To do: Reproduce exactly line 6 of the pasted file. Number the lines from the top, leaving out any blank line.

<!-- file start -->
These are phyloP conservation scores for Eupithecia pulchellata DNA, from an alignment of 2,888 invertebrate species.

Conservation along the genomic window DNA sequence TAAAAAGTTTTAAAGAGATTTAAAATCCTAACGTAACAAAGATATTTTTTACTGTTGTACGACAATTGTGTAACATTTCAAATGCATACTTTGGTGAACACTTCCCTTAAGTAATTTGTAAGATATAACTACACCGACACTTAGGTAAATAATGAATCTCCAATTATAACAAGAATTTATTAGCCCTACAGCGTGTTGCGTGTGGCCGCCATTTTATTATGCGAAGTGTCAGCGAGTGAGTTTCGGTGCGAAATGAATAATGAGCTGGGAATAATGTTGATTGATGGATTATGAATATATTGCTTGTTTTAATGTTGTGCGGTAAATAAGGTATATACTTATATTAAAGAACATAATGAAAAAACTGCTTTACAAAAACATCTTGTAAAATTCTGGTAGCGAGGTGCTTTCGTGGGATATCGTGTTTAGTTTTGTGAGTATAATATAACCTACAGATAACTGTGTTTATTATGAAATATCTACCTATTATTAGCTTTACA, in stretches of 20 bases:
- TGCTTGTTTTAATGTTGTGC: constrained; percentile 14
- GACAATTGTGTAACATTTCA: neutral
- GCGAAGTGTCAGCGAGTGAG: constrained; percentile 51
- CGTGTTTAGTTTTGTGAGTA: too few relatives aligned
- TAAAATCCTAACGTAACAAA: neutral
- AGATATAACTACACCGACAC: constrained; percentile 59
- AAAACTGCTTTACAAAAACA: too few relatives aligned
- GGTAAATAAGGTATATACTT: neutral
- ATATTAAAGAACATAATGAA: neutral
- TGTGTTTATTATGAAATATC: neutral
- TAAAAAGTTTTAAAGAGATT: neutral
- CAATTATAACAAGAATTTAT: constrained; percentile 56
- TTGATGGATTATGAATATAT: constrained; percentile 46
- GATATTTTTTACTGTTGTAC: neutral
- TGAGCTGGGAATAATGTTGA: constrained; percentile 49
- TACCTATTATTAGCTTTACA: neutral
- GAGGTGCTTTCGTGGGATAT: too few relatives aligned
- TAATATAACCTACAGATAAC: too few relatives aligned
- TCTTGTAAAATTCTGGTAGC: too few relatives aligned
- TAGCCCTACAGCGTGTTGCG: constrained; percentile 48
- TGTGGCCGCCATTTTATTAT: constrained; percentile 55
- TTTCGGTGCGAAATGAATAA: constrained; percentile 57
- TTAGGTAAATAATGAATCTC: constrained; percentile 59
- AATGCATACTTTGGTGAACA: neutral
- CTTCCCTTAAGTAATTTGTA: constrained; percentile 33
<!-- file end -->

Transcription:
- CGTGTTTAGTTTTGTGAGTA: too few relatives aligned